For anyone who isn’t particularly active in the online comics, there was a major controversy this past week revolving around Valiant’s Book of Death: Legends of the Geomancer. This event is especially notable given that since their relaunch in 2012, Valiant Entertainment has earned a loyal following precisely because they haven’t involved themselves in any sort of controversy, and, even in the few instances where they may have unintentionally angered a fan, they have immediately attempted to correct the situation.*

The controversy regarding Legends of the Geomancer is due to its status as a retailer incentive; essentially, for every 25 copies of Book of Death #1 that a retailer (i.e. a local comic book store) ordered, they would receive one copy of Legends of the Geomancer #1, which would not be released digitally or collected in trade. Without knowing the exact numbers, we can estimate that this would put the print run somewhere under 3,000 copies; however, the readership for the “average” Valiant title is about 7-9k, meaning that there is a considerable difference between the potential readership and the supply of the book. Anyone with a decent knowledge of comics’ history or at least an understanding of the Law of Supply and Demand can guess what happened next: single copies of Legends of the Geomancer were being sold for upwards of $50, or 12x the cover price. Naturally, this created a great deal of resentment among fans who either couldn’t afford or refused to pay these kinds of extortionate prices, and although Valiant isn’t technically responsible for this, they had to have known that it would happen.

Prior to last week, the best way to characterize Valiant’s relationship with creators, retailers, and especially fans was one of respect. This gimmick, however, is the opposite of that. It encourages the worst natures of both the fans and the retailers (I personally agree with Brian Hibbs’ statement that it is immoral and unethical for a retailer to sell a comic for more than the cover price). It creates an environment of vitriol where the “have-nots” are resentful towards the “haves.” It’s exactly the kind of tactic that helped bring about the collapse of the comics’ market twenty years ago. Simply put, it is the opposite of respect, and while we have come to expect as much from the corporate overlords behind Marvel and DC, it hurts that much worse coming from a publisher who has been so active in fostering positive relationships.

The "Fake Polybag" Variant is especially ironic given that Valiant has essentially recreated the comics speculation which made polybags popular in the first place
The “Fake Polybag” Variant is especially ironic given that Valiant has essentially recreated the comics speculation which made polybags popular in the first place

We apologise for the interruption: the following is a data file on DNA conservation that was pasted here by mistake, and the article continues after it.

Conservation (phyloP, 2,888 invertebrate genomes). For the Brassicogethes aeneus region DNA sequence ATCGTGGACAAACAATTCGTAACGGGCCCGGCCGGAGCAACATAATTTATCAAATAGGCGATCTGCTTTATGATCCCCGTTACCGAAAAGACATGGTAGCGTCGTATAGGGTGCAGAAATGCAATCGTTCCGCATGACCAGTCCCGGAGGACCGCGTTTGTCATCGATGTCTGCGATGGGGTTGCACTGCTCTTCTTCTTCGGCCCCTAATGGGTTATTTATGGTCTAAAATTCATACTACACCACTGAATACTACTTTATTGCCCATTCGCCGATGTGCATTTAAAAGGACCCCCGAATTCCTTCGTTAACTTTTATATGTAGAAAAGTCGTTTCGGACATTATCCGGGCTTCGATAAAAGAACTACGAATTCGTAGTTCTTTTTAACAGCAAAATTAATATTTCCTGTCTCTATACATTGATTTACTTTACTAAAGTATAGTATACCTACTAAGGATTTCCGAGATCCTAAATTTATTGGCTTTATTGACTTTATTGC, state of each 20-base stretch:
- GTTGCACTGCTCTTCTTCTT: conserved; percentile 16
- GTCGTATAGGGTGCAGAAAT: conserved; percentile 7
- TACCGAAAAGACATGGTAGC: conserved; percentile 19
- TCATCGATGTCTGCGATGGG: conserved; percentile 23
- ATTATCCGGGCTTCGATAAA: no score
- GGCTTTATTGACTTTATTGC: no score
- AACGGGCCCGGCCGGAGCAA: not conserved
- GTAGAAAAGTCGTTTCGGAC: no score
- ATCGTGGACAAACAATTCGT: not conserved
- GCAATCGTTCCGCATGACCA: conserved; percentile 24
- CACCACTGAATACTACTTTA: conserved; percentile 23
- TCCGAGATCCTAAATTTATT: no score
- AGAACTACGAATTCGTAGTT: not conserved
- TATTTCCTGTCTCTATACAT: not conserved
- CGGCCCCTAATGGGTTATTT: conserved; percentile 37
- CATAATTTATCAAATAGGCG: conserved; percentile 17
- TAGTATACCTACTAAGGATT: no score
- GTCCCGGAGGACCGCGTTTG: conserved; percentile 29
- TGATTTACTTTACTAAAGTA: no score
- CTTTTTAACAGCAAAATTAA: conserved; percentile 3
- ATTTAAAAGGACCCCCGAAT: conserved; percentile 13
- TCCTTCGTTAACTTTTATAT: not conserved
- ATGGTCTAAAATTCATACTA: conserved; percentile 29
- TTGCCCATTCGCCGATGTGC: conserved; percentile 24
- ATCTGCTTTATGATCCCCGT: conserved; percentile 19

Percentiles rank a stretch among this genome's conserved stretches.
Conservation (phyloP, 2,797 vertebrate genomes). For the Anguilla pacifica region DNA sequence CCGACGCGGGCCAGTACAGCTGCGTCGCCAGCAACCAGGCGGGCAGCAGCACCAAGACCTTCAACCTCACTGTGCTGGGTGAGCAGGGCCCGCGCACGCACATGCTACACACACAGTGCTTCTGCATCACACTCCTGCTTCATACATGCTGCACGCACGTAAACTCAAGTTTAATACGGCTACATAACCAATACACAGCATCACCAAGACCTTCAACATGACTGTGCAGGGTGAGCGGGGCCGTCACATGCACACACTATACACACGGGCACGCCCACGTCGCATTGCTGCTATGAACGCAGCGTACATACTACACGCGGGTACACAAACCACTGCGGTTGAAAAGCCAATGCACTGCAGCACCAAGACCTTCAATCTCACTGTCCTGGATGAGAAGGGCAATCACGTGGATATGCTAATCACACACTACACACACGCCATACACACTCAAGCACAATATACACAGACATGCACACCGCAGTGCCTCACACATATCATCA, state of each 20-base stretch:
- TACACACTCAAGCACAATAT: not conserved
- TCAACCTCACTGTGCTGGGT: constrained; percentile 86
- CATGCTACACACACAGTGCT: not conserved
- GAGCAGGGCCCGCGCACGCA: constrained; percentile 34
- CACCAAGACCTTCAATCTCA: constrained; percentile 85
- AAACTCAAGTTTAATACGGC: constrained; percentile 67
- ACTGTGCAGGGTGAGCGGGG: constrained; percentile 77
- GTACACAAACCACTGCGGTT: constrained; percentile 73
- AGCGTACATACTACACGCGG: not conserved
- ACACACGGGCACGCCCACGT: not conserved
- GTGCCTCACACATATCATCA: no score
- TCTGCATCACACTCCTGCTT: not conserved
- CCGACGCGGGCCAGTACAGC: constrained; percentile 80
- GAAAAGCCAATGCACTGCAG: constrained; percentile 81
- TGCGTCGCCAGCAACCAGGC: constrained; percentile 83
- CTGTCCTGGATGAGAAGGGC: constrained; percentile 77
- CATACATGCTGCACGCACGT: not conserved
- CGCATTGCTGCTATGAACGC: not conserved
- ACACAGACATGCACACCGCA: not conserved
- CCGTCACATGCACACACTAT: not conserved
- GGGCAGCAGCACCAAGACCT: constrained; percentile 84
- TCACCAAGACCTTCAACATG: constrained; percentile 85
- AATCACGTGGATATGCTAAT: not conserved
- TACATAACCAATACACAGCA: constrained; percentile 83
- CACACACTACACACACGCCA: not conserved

The strangest aspect of this whole controversy is the story itself; Legends of the Geomancer #1 is, like nearly everything published by VEI, a very good comic. It’s rather baffling that Valiant would actively limit the number of readers for the book. While they have argued that the story itself isn’t “important” to the larger Valiant Universe, it seems odd to cut off many readers—those who cannot afford the marked up prices, trade- and digital- readers, or simply anyone without access to comic book store—from something completely. It’s reminiscent of a Bill James quote that appears in Moneyball where he likens denying fans access to something that they want to playing baseball in a stadium and locking the fans out. Essentially, Legends of the Geomancer is being read in a very small room with most readers being left off the guest list.

The obvious solution is for Valiant to make this right either by increasing the print run for the both this issue and the remaining three issues, making the book available in the digital and trade formats, or by scrapping the project entirely. Admittedly, this would be a logistical nightmare, and Valiant would probably need to make copies of Book of Death returnable for retailers who over-ordered in order to get Legends of the Geomancer; however, doing so sends a positive message to all parties involved that VEI does listen to their clients and their partners in the Direct Market. It shows that they recognize when they are at fault and will do everything in their power to make amends. It would demonstrate that they continue to value positive relationships with customers and retailers over simply turning a greater profit, and that that mentality is precisely what has made their relaunch a success.

*-This is point where it’s important to note that I have myself have been the beneficiary of this. There was an error with my copy of the Armor Hunters trade paperback, and when I contacted Valiant about it, they sent me the deluxe hardcover free of charge.

About The Author Former Contributor

Former Contributor

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